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What is 'EBITDA/EV Multiple'

The EBITDA/EV multiple is a financial ratio that measures a company's return on investment (ROI). The EBITDA/EV ratio may be preferred over other measures of return because it is normalized for differences between companies. Using EBITDA normalizes for differences in capital structure, taxation and fixed asset accounting. Meanwhile, using enterprise value (EV) also normalizes for differences in a company's capital structure.

BREAKING DOWN 'EBITDA/EV Multiple'

While computing this ratio is more complicated than other return measures, it is sometimes preferred because it provides a normalized ratio for comparing the operations of different companies. If a more conventional ratio (such as net income to equity) were used, comparisons would be skewed by each company's accounting policies. EBITDA/EV is commonly used to compare companies within an industry.

This is a modification of the ratio of operating and non-operating profits compared to the market value of a company's equity plus its debt. Since EBITDA is often considered a proxy for cash income, the metric is used as a measure of a company's cash return on investment.

Breaking It Down

"EBITDA" is an acronym that stands for earnings before interest, taxes, depreciation and amortization. However, the measure is not based on U.S. generally accepted accounting principles (GAAP). In April 2016, the Securities and Exchange Commission (SEC) stated non-GAAP measures such as EBITDA would be a focal point for the agency to ensure that companies are not presenting results in a misleading manner. If EBITDA is shown, the SEC advises that the company should reconcile the metric to net income. This should assist investors by providing information on how the figure is calculated.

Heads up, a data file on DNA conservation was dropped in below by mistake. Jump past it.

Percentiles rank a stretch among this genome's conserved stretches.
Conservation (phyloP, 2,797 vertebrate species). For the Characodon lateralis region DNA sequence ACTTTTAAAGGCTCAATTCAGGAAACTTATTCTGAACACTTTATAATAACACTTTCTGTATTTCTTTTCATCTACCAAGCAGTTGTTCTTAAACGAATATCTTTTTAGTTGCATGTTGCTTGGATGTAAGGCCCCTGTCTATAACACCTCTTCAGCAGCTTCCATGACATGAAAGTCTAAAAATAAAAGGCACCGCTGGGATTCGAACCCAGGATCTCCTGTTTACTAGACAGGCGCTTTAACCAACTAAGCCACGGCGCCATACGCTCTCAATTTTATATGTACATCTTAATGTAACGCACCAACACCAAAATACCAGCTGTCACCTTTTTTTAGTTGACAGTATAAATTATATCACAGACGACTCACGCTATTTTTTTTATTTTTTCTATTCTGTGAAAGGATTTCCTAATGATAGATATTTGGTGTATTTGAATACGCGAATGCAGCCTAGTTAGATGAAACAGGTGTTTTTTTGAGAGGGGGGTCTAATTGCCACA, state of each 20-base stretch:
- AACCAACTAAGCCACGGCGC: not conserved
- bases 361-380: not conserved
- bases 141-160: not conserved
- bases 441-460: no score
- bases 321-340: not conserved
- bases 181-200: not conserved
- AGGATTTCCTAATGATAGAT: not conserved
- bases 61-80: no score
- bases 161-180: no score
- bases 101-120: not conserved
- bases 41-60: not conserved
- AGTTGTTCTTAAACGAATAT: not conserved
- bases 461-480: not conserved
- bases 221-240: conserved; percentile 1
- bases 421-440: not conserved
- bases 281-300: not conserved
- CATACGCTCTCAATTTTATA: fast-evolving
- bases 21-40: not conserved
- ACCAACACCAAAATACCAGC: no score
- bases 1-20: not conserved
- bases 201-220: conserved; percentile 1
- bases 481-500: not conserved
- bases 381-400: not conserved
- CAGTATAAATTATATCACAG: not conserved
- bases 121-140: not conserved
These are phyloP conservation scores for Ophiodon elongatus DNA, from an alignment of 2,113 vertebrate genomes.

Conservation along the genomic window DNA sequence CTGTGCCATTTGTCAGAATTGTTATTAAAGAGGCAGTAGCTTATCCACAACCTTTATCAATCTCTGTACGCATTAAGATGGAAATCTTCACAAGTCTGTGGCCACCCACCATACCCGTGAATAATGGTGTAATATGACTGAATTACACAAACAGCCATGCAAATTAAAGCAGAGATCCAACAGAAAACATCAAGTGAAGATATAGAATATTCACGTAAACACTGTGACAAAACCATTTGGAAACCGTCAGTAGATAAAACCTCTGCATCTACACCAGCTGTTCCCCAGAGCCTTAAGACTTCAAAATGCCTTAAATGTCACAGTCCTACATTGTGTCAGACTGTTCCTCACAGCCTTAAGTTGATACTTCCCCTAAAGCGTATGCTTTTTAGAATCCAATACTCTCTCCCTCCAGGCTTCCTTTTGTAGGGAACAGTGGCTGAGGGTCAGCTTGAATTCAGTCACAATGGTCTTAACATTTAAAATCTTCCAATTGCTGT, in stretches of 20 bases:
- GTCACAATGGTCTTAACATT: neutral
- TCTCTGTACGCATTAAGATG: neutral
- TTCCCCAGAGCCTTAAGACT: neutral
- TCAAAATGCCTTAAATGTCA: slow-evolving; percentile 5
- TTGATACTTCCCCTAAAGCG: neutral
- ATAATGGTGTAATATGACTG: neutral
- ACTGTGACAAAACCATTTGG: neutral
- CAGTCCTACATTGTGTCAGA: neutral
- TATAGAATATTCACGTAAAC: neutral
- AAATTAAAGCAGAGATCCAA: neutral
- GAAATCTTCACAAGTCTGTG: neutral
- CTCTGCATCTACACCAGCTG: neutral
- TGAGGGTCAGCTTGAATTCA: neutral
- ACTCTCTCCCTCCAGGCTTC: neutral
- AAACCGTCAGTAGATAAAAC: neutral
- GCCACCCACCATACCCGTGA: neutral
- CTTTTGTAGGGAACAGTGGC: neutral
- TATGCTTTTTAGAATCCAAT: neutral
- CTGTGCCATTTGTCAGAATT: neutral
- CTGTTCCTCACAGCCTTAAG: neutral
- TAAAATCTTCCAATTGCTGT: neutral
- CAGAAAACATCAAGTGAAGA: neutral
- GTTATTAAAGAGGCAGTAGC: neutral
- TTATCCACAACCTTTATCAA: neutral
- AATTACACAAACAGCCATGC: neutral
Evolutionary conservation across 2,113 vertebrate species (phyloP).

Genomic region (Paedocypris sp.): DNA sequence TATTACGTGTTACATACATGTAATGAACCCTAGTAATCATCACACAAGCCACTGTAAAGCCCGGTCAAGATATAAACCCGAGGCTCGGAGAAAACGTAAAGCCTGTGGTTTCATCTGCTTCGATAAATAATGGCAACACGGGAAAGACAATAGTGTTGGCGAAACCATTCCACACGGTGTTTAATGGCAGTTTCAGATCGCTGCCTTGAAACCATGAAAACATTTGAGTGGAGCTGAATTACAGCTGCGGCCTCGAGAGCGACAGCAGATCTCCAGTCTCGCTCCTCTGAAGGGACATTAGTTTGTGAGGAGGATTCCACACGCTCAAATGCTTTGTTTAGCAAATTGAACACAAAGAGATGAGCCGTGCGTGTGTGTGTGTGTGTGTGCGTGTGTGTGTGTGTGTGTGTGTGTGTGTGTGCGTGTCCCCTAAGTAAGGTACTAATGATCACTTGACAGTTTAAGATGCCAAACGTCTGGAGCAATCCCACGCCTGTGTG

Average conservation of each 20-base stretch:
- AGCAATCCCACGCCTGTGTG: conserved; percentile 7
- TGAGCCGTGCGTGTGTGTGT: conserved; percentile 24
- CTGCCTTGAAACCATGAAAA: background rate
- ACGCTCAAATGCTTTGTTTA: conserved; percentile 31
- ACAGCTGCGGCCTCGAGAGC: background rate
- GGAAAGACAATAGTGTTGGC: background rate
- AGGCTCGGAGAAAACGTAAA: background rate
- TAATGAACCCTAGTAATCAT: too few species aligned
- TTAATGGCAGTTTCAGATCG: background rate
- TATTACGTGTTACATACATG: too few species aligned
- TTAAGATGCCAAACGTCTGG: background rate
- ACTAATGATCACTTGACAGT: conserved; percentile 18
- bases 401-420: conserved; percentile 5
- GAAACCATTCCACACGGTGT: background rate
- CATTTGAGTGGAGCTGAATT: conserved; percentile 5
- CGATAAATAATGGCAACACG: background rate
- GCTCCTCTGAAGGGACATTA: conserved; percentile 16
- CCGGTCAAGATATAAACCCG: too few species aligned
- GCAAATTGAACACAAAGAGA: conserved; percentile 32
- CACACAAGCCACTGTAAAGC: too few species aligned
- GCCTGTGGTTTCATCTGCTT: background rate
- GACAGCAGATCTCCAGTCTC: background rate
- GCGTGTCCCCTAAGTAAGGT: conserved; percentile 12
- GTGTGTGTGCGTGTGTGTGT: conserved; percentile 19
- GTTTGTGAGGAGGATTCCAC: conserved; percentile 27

Enterprise value (EV) is a measure of the economic value of a company. It is frequently used to determine the value of the business if it is acquired. It is considered to be a better reflection than market capitalization, since that is a calculation of only the equity without regard to the debt. EV is calculated as the market capitalization plus debt, preferred stock and minority interest, minus cash. An entity purchasing a company would have to pay the value of the equity and assume the debt, but the cash would reduce the price paid.

Example

Wal-Mart Stores Inc. had an enterprise value of $263.8 billion on June 7, 2016. Its EBITDA for the last 12 months, which ended with the first fiscal quarter that ended on April 30, 2016, was $33.2 billion. This works out to an EBITDA/EV multiple of 0.126, or 12.6%.

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